Drinking 25 Cups Of Coffee A Day Won't Harm Your Heart, According To A Fascinating New Study

Share

The debate surrounding whether coffee is good for your health has raged on for years, especially where it concerns the heart. Although there have been concerns about the relationship between java consumption and potential stiffening of the arteries, drinking multiple cups of coffee a day won't harm your heart, according to a new study presented at the British Cardiovascular Society conference Monday. What's more? Researchers claim that consuming 25 cups per day is no riskier than indulging in five cups of liquid gold. Yep, it's a fabulous day for coffee lovers.

Back in November 2018, The New York Times published an article titled, "Too Much Caffeine May Stress the Heart." The article explored the link between caffeine consumption and cortisol, the body's main stress hormone, according to WebMD. Coffee can increase cortisol levels, therefore elevating stress levels in the body.

In addition to heart disease, "a constant outpouring of too much cortisol can result in a number of health problems, including anxiety, depression, problems with memory and concentration, trouble sleeping, weight gain," personal health columnist Jane E. Brody wrote.

A 2005 study, however, determined that "cortisol responses to caffeine can be diminished, but not eliminated, when caffeine is consumed daily," according to LiveStrong. Translation: If you're an everyday coffee drinker, the fight or flight response cortisol generates isn't as heightened.

Scientists at Queen Mary University of London explored coffee's possible effects on the heart a bit further, presenting their fascinating findings at the British Cardiovascular Society in London on Monday. The researchers goal was to determine whether everyday coffee drinkers suffer from arterial stiffness, a condition that can lead to cardiovascular disease and stroke, according to Circulation.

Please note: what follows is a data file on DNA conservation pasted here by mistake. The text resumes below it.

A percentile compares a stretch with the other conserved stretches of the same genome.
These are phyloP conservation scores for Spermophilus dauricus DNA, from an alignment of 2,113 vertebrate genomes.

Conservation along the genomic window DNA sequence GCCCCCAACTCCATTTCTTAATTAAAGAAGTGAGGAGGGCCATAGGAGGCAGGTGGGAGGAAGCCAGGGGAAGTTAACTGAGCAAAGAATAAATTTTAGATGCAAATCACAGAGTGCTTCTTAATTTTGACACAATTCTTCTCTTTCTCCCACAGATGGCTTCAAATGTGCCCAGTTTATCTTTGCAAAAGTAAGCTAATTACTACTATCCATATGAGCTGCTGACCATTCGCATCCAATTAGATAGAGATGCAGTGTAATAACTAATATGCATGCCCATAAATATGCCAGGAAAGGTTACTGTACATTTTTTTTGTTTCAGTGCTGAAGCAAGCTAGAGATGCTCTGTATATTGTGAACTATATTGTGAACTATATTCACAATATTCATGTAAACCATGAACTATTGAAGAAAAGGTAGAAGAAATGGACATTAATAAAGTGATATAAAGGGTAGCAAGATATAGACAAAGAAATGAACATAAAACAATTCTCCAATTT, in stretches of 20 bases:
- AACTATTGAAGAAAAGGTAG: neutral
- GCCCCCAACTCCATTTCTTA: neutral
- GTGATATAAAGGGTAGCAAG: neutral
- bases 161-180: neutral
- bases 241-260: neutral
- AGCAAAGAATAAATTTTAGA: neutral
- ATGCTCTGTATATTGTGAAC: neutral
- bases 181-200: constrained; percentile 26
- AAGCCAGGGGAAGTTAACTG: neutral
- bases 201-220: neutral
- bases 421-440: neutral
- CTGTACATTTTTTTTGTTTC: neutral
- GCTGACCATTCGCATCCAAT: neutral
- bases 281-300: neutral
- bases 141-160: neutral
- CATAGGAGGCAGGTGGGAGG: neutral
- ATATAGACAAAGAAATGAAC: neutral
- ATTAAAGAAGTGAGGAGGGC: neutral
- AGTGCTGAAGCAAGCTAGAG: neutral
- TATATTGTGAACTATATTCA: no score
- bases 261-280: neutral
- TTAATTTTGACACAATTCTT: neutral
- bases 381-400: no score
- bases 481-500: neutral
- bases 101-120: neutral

To achieve this, scientists split "8,412 people into three groups, with each self-reporting its coffee consumption," according to CNN. The three groups included "those who drink less than one cup a day, those who drink between one and three cups a day and those who drink more than three," according to Queen Mary University of London's website.

Participants underwent MRI heart scans and infrared pulse wave tests, and "measures were corrected for contributing factors like age, gender, ethnicity, smoking status, height, weight, how much alcohol someone drank, what they ate and high blood pressure," according to Queen Mary University of London's website.

After everything was all said and done, the study concluded that "drinking more than three cups of coffee a day did not significantly increase the stiffness of blood vessels compared to people who drink one cup or less a day," Kenneth Fung, who led the data analysis, told CNN.

Although Fung and his team did not include participants who drank more than 25 more cups of coffee a day (sheesh) in the *official* findings, they determined that "those drinking up to 25 cups a day were no more likely to have stiffened arteries than those who drank less than one cup," according to The Telegraph.

Of course, this finding isn't an endorsement from the study's researchers to go HAM with your daily coffee intake.

"We're not telling people to drink 25 cups a day per se. If anything, if you drink within recommended guidelines, then we don't expect to see an increase in arterial stiffness compared with those who drink one cup or less a day," Fung explained, according to The Epoch Times.

Personally, I can't fathom drinking 25 cups of coffee a day (where do these java lovers find the time? And more importantly, when do they sleep?), but it's comforting to hear that indulging in coffee won't hurt your heart. That being said, every body is different and you should consult with a trusted medical professional before deciding what level of coffee intake is best for you.